Jeff Prestridge  

How to beat big advisers

Jeff Prestridge

Jeff Prestridge

Whenever I am invited to either a financial services party or dinner, and the wine begins to flow like the river Thames, one name always invariably rears its ugly head: St James’s Place.

“Big, bad SJP” – and before SJP lawyers start reaching for their iPads, it is not me describing them as that – just financial planners who have overindulged a little on the Merlot, and who incidentally are not backward in coming forward with their views on the quality of financial journalism or lack of it.

There is no doubt that SJP is seen as the big, bad wolf by many financial advisers.  

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Not because of over-charging (a source of much press comment in recent months), but because the wealth manager is hugely successful. As slick as an oil slick. A hoover far more effective than anything Dyson has ever designed.

Sucking up people’s long-term savings on an industrial scale. A gatherer of wealth and then pretty successful at hanging onto it – through thick and thin. A result of excellent customer service.

Operating in the same space as financial planners and often competing for the same clients, it is usually the wolf that wins the spoils.

No wonder it is despised, even though I know of many financial advisers who – having polished off the Merlot and moved on to the Armagnac – concede they have been tempted on many an occasion to join the SJP pack.

Some indeed have walked the plank and joined the Cirencester-based wealth management group.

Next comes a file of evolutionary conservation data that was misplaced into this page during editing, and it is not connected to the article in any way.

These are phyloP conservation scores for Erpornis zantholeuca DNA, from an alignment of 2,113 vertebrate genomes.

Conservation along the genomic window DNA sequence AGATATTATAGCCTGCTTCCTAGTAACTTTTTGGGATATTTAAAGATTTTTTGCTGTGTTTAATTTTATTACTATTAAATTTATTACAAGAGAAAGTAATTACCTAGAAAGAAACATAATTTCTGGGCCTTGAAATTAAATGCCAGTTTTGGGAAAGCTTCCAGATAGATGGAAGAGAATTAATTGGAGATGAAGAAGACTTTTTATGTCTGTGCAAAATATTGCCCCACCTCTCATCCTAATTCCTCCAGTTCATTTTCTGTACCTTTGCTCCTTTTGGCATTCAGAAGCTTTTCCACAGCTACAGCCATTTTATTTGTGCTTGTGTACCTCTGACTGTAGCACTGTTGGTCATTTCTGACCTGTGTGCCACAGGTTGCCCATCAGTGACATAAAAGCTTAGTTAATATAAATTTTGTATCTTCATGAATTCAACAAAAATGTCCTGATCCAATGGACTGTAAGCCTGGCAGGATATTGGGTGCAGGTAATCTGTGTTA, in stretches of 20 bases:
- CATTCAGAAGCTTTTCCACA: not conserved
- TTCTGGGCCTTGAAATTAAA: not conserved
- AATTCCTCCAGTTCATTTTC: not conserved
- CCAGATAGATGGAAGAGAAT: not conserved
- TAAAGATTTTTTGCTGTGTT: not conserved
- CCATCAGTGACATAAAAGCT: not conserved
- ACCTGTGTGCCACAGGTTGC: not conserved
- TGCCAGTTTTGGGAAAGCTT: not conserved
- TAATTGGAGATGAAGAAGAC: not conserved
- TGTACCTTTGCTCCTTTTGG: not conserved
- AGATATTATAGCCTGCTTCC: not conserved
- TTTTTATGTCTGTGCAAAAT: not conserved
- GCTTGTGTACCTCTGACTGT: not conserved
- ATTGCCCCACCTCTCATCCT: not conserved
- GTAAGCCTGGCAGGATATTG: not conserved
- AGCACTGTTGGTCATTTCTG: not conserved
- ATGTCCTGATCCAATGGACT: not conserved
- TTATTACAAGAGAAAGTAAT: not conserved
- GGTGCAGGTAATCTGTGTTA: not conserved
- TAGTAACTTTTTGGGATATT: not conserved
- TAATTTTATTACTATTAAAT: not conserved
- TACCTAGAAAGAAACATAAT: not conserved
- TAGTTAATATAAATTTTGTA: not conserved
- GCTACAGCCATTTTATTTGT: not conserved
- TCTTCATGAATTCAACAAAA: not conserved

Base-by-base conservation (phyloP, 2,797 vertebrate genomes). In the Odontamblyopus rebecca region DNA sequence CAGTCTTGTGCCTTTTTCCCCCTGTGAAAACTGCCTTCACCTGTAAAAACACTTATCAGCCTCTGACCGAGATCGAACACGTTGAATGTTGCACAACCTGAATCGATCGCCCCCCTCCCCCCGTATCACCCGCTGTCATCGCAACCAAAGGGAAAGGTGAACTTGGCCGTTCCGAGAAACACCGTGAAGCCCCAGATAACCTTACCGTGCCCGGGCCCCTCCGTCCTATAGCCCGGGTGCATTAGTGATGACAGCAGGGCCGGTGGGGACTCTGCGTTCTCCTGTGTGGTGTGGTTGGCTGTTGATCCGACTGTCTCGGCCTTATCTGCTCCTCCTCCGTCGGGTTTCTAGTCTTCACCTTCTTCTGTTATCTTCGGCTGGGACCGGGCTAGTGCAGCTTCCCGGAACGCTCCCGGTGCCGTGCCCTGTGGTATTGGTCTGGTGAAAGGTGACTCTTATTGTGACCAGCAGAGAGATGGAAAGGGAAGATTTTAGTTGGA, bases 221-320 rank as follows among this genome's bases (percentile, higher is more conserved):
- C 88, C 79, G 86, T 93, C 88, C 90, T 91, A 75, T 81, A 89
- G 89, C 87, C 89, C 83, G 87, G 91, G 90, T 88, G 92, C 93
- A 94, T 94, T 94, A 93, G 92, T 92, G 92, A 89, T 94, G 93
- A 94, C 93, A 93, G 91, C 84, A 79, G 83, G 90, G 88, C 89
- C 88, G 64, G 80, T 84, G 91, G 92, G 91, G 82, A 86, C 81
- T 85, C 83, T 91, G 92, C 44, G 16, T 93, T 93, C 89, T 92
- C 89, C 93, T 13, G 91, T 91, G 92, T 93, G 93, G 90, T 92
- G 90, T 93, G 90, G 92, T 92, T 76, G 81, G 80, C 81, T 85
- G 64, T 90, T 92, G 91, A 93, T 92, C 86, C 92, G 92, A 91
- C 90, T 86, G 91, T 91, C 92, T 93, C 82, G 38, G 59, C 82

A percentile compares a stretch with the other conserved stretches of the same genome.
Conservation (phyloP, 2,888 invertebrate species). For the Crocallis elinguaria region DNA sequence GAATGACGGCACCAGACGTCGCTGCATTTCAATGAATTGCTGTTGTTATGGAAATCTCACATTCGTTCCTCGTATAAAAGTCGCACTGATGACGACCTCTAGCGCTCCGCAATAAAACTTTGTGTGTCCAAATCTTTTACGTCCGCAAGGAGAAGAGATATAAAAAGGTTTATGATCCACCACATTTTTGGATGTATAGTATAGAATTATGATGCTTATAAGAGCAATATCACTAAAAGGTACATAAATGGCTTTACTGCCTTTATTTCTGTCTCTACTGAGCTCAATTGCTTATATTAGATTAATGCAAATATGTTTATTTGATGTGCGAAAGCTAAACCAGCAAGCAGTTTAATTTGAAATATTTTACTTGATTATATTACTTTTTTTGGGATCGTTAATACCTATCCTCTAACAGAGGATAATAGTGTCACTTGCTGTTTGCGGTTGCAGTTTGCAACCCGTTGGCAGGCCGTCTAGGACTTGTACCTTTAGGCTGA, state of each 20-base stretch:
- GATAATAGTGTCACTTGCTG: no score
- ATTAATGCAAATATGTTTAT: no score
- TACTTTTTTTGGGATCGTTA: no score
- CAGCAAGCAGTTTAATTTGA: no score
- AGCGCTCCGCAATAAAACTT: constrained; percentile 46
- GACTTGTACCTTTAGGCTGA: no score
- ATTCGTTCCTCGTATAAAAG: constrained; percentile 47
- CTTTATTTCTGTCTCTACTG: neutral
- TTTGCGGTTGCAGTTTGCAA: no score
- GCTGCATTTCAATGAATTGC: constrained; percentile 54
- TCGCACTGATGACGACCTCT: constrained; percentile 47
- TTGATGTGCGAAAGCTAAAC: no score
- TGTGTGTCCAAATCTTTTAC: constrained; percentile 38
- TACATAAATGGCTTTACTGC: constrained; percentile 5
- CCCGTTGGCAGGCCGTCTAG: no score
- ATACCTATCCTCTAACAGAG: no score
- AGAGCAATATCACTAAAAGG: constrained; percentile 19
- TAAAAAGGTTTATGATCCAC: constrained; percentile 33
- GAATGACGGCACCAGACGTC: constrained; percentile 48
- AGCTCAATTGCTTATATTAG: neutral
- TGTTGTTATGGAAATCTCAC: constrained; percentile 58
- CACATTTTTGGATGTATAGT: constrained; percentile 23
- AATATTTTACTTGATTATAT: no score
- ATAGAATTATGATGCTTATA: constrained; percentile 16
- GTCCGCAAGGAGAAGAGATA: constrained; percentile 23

The latest results for the wealth manager tell you everything you need to know about SJP: Gross inflows of funds last year of £15.7bn – 8 per cent up on the year before; a 96 per cent retention of clients and a pack comprising nearly 4,000 advisers – all relentlessly searching for more wealth to manage; and close on £100bn of assets under management.

An impressive set of numbers whichever way you dissect and analyse them. Indeed, mightily, so given the difficult and challenging 2018 backdrop – stock markets treading water and continued market uncertainty.

Yet I am sure SJP will not be the only bête noire that will feature in the dinner table conversation of advisers at future industry soirées and gatherings.

It will soon be joined by another big, bad wolf in the shape of Schroders Personal Wealth, a new financial planning business that is aiming to be alive and kicking before the year is up.

Established by Schroders and Lloyds Banking Group, its aim is to offer financial planning services to ‘affluent’ UK customers.

First, to Lloyds Bank Private Banking and Bank of Scotland Private Banking customers. Then, unleashed on the country as a whole, with James Rainbow, chief executive, determined that Schroders Personal Wealth will play a “role in helping address the need for financial planning with a clear and transparent service”.